An allowance of €300 to the elderly introduced last year will be payable to those aged 78 upwards, widening the age benchmark by two years.
The allowance was paid for the first time in 2012 to those aged 80 and over who lived at home. Some 13,000 pensioners had benefitted from the measure.
The decision to widen the age bracket will include 2,000 additional pensioners at an annual cost of €1.5 million to public coffers. Finance Minister Tonio Fenech said the age bracket would also become accessible to those aged 75 and over in 2014. Pensioners will receive the full cost-of-living-adjustment increase as has been the case for the past years. Two-thirds of this will be reflected in their pensions while the rest will be in the form of a one-off bonus.
The minister also announced that those who received a service pension would see the exempt amount increase by a further €200. This means the exempt portion will rise to €1,266.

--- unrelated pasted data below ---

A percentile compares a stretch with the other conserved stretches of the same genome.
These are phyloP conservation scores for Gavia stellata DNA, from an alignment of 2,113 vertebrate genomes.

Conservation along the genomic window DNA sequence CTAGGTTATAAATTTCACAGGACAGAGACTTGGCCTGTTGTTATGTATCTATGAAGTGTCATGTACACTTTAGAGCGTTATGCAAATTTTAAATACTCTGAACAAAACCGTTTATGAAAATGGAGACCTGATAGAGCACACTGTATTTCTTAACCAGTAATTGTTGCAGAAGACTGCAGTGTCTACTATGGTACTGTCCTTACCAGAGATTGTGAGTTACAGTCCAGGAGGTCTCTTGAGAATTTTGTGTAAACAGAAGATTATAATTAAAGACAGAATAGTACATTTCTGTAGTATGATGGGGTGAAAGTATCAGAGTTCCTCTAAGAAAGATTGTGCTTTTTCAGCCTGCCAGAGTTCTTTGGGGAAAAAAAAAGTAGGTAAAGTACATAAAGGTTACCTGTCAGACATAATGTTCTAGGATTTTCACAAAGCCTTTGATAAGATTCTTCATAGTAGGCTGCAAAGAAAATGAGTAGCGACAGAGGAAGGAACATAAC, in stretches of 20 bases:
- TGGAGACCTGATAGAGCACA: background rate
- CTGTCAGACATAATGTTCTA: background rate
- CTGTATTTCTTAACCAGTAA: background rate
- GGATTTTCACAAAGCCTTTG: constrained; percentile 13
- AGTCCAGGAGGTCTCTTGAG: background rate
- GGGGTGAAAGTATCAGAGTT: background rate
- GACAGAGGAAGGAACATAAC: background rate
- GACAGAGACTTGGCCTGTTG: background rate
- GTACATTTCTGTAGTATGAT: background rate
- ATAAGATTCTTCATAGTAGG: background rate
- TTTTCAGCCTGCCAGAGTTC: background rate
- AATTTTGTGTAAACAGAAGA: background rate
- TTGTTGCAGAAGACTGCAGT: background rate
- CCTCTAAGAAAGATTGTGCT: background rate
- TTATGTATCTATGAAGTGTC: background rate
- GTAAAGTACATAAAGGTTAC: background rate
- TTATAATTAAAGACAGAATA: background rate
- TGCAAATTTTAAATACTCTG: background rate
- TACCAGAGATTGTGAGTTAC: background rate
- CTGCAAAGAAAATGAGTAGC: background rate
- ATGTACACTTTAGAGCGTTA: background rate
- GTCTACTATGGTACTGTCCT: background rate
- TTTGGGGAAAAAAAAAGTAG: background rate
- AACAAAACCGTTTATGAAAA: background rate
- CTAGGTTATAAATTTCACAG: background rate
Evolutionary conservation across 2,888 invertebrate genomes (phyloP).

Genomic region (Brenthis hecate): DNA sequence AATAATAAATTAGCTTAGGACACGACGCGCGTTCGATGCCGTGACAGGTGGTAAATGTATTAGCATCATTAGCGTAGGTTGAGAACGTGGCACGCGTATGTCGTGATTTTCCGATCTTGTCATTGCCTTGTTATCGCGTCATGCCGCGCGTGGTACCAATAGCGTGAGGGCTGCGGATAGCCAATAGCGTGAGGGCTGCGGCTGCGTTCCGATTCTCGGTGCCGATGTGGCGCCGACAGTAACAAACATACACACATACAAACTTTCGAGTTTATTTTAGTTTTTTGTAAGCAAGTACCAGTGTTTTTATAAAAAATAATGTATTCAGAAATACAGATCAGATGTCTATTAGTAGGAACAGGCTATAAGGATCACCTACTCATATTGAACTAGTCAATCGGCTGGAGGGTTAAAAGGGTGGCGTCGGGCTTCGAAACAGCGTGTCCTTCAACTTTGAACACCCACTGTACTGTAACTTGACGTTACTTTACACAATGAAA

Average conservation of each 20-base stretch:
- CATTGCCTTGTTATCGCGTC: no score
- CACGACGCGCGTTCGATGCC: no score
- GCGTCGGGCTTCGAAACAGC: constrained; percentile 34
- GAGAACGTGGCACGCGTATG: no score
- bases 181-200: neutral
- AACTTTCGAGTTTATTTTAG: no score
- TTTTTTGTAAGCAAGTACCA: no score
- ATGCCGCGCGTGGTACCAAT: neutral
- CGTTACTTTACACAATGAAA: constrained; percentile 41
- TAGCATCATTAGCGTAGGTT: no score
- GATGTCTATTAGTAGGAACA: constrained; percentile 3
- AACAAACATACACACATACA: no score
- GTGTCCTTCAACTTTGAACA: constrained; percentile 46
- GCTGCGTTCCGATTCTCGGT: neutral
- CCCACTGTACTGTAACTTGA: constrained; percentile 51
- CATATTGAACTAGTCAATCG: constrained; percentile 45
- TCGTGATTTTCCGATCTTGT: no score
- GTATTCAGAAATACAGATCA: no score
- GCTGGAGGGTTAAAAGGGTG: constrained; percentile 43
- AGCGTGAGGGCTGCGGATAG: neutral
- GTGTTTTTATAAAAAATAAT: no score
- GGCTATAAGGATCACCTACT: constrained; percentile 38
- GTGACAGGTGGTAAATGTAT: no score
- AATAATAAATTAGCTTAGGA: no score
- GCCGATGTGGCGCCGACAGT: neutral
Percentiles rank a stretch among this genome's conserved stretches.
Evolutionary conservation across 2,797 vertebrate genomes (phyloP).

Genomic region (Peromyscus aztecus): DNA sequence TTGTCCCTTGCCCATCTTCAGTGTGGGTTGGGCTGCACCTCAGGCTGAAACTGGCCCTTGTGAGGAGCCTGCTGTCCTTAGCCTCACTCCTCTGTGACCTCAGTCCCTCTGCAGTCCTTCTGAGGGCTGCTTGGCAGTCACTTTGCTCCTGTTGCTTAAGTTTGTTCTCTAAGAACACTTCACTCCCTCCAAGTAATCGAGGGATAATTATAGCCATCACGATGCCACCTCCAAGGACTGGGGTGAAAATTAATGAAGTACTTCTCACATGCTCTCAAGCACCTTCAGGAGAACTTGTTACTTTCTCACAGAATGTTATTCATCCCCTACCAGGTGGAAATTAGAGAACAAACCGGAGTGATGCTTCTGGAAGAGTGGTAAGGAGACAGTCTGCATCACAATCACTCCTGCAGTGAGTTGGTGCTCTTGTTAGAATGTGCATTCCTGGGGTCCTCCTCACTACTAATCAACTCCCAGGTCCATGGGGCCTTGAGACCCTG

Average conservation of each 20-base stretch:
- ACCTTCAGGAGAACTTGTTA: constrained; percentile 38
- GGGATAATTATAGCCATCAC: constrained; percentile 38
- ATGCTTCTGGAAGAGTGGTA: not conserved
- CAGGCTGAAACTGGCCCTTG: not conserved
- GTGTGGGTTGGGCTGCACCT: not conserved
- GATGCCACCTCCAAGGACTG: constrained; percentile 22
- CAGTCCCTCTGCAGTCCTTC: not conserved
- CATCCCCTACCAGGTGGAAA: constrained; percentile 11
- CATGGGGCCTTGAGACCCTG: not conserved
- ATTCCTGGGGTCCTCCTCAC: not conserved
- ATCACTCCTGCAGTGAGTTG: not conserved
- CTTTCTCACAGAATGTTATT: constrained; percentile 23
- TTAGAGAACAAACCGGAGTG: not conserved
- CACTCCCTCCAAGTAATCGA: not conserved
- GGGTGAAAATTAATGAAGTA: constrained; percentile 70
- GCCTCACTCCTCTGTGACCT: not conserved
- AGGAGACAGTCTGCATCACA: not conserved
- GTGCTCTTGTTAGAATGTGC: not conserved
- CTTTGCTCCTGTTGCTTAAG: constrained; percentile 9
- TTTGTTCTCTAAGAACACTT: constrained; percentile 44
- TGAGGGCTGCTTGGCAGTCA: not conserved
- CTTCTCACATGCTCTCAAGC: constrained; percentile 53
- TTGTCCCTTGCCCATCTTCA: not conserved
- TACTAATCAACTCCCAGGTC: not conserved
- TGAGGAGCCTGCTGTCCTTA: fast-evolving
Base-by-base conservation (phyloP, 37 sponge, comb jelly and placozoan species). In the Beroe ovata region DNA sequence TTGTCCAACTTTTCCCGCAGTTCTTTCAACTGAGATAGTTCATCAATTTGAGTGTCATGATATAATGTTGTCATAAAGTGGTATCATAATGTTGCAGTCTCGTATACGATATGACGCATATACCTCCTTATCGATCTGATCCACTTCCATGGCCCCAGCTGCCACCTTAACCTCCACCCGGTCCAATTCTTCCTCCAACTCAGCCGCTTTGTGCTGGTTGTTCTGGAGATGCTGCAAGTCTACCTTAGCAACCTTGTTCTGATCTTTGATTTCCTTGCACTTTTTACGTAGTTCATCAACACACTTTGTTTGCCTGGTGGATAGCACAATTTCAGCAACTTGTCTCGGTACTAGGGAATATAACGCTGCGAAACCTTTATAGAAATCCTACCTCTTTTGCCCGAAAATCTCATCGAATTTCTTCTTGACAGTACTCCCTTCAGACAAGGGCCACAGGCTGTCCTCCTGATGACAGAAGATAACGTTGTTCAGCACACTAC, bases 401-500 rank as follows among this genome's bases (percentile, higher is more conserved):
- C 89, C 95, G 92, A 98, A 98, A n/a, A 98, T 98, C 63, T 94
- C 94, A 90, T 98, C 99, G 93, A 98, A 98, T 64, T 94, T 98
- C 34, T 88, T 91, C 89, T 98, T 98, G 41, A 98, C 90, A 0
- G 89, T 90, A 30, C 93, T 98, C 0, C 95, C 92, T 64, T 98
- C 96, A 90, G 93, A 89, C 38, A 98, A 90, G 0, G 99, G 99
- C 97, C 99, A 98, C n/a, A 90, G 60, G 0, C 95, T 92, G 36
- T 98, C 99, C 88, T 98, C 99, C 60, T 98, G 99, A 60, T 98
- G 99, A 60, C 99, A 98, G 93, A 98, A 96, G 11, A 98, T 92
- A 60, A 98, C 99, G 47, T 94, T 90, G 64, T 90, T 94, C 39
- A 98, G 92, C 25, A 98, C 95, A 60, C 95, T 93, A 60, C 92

Mr Fenech said the means test attached to the carers’ pension would be removed from January and this would be paid across the board.
The supplementary assistance will increase by €100 a year for those aged over 65 who are at risk of poverty. The initiative will cost the State €1.2 million. The Government also fine-tuned a measure introduced in 2007, where somebody receiving a widow pension will continue to receive it even if they get married.
In January 2007, only widowers who got married after this date benefitted from the decision. From this January, the measure will apply also to widowers who got married before 2007.
The take-home pension will rise in the case of couples where one spouse lives in residential care and the other at home. Today, the spouse at home receives 60 per cent of the pension and, from January, this portion will grow to 70 per cent.
Independent journalism costs money. Support Times of Malta for the price of a coffee.Support Us